Dr. Gorbee Logan’s claimed success rate would make any biotech startup blush with pride. Quoting,
Kundu and the other 12 patients who took the lamivudine and survived, received the drug in the first five days or so of their illness. The two patients who died received it between days five and eight.
"I'm sure that when [patients] present early, this medicine can help," Logan said. "I've proven it right in my center."
In our world, two steps would have to occur before it was generally used:
1. Confirm the results reported by Dr. Logan, which is a euphemism for deciding he is not a liar.
2. Convene an ethics panel to decide that the confirmed results conform with the official ethical view of things.
With only a single diagnosis of Ebola in the U.S., we can afford the brand of detachment that offers the possibility of a million (+ or -) deaths elsewhere. But in Africa, where victims are dropping like flies, one has to wonder. And in wondering, we inform ourselves about ourselves. Because we are not so different.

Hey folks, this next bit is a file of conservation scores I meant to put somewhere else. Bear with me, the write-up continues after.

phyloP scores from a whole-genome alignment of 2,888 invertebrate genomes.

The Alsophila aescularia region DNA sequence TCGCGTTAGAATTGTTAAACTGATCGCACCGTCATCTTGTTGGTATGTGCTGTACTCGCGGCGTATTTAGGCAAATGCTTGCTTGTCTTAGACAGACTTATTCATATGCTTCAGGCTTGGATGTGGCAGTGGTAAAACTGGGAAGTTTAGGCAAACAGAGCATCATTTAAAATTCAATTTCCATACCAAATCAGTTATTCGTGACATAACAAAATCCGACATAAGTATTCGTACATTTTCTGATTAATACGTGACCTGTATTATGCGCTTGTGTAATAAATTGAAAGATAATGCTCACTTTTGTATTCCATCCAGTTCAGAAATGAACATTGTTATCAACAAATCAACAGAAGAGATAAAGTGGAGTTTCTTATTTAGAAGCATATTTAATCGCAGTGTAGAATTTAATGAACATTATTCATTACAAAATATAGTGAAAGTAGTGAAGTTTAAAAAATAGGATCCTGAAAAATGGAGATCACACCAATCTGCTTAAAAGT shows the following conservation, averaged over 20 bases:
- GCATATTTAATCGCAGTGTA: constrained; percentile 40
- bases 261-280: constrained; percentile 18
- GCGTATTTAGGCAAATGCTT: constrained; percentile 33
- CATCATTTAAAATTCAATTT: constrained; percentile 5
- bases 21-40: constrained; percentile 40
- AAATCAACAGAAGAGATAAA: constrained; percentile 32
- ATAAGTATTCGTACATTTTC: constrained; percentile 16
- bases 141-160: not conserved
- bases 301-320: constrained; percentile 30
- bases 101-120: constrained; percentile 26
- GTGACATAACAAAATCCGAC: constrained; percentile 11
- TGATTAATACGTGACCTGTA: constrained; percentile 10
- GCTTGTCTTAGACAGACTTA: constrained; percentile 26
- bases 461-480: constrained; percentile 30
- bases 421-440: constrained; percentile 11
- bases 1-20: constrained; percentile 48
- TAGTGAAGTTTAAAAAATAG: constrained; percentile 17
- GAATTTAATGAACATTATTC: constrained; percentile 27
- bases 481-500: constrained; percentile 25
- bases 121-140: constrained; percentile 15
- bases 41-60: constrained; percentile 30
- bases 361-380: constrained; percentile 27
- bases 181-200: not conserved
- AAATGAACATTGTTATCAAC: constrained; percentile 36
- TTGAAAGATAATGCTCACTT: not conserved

This is a magnificent test case for anyone who has found the approach of this blog interesting. It’s worth keeping a diary about the journey this drug, lamivudine, takes to eventual acceptance or rejection.
If it works, how many lives were lost due to no more than a defective process of critical thought?
We live in a world rife with false hopes of medical miracles, outright frauds, misrepresentation, and fatal errors, twisted by economic imperatives and personal reputations. But could the defense against the malign currents itself exact a toll of hundreds of thousands, or millions of lives?
What does it say about the way we think?